During the Hindu festival of the snake god, farmers capture cobras from their fields and let villagers shower them with offerings. They believe it will bring good fortune for next year. Jeremy Grange joined some of them in Shirala, in the Indian state of Maharashtra.
Snakes kill up to 30,000 people a year in India
There is something peculiarly hypnotic about a cobra, especially close up.
So, as I sit in the tiny upstairs room of a village house just a few feet away from four of them, I am utterly hypnotised. Or am I paralysed by fear?
The cobras which snake charmers hawk around India's tourist hotspots are cruelly de-fanged to ensure that they cannot inflict a bite.
The snakes in front of me now, however, with fangs fully intact, are not only highly venomous but also rather annoyed. In classic cobra posture, their heads are raised high and their hoods spread.
Their coppery bodies dilate and narrow, as they expel each breath in a warning hiss. Occasionally there is a particularly explosive hiss, as the snake strikes at the clay pot being waved in front of it.
About 70 snake handlers take part in Naga Panchami (the festival of the snake god) so there are usually 300 or 400 cobras in town for the big day.
I tagged along for the morning with one of the handlers, who I met among a group of villagers.
Four clay pots sealed with colourful cloths were ranged in a neat row on the steps of the house beside them.
I did not need to be told what those contained. And warming up nearby was the 10-piece brass band the snake handler had hired for the day.
Trays of offerings
With a nod from one of the men, the band struck up, the group grabbed their venomous cargo and we set off through the streets of Shirala.
At the temple we pushed our way through the crowd to a stone platform where a ritual was performed which I would see repeated many times during the morning.
After the festival, the cobras will be released back into the fields
The cobras were tipped from their containers and, while some of the group held them lightly but firmly by the tail, others kept the snakes' attention - and bites - focused on the pots from which they had just been extracted.
From my ringside seat on the platform, I watched the snakes sway and strike.
I turned to one of my companions, Ajit, and asked him whether the handlers or members of the crowd were ever bitten.
"Oh Yes," he replied. "There are always bites. During Naga Panchami the local hospital expects a few snakebite patients."
Determined not to be one of them, I edged a little further back into the crowd.
Wherever the snakes were paraded - first in the temple and later in village houses - women stepped forward with trays of prasad (traditional temple offerings) which they sprinkled over the snakes.
As crimson kumkum powder, flower petals, rice, milk and even 100-rupee notes showered down on the cobras' heads, I asked Ajit what it was all for.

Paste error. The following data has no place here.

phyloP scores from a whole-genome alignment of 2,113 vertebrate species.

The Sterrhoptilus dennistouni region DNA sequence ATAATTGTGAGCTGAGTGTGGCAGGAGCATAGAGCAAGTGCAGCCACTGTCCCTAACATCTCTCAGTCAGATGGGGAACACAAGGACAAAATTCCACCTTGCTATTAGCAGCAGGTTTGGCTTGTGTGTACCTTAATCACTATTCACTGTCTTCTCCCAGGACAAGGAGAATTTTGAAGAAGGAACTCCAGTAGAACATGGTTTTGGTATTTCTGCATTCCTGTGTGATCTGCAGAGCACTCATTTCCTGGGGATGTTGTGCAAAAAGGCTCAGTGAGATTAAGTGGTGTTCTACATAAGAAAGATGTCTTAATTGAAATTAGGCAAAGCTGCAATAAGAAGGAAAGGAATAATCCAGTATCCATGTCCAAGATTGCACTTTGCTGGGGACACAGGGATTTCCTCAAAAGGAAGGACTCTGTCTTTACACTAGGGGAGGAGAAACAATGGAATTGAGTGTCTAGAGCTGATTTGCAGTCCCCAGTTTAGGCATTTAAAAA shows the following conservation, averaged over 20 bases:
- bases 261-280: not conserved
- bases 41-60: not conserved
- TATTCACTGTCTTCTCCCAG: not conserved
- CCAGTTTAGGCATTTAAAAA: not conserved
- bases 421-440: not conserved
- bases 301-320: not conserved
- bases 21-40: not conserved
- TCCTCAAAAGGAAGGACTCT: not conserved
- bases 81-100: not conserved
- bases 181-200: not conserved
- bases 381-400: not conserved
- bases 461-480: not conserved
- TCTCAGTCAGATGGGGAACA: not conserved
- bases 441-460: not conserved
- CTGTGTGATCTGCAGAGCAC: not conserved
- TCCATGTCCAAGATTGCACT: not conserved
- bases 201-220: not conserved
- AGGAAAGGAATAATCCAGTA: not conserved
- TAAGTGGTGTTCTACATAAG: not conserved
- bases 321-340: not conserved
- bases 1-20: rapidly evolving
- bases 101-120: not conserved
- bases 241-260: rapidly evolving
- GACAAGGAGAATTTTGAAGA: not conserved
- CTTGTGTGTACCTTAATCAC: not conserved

He explained that the main purpose was to ensure a productive harvest in the coming year. But it was also to placate the snakes and to try to prevent them biting farmers in the fields.
I stared at the four cobras, now provoked to new levels of hissing and hooding by the offerings raining down on them, and felt that they looked anything but placated.
Protected by law
Perhaps at this point I should explain that everything I had witnessed was actually illegal.
In India snakes are protected by law and you cannot collect them from the wild without a licence - a licence that none of the snake handlers at this festival possessed.
However, the authorities seem to have turned a blind eye to a festival that is so culturally and religiously important - or, at least, to its morning's activities.
What they do enforce, though, is a ban on snakes in the afternoon parade.
Until two years ago, the climax of Naga Panchami was a procession of decorated trailers carrying the snake handlers and their cobras.
Now, however, the authorities insist that the cobras are left at home as they await their release back into the fields.
Meanwhile, the snake handlers ride the trailers, enjoying the adulation of the crowds who flood into the village in their thousands.
The bigger trailers carry massive sound systems which pump out music at ear-splitting levels.
Most snake handlers have simply replaced their snakes with dancing girls - local teenagers who gyrate on a platform while crowds of young men shout encouragement and throw money at them.
The parade progressed, the music pulsed, the crowd heaved and flowed down the streets and, in the stifling humidity, the dancers' expressions changed from determined enjoyment to grim endurance.
I began to feel quite sorry for them, although I would have felt considerably sorrier for the snakes if they had been aboard the trailers. At least the dancers had a choice.
But without the cobras is it not really just another carnival?
Sooner or later the full force of wildlife legislation will no doubt catch up with Naga Panchami and the snakes will not feature in the day at all.
Of course it is right that these beautiful reptiles are protected but, all the same, I cannot help feeling that, without its cobras, Naga Panchami will - in every sense - have lost its fangs.
From Our Own Correspondent was broadcast on Thursday, 4 October, 2007 at 1100 BST on BBC Radio 4. Please check the programme schedules for World Service transmission times.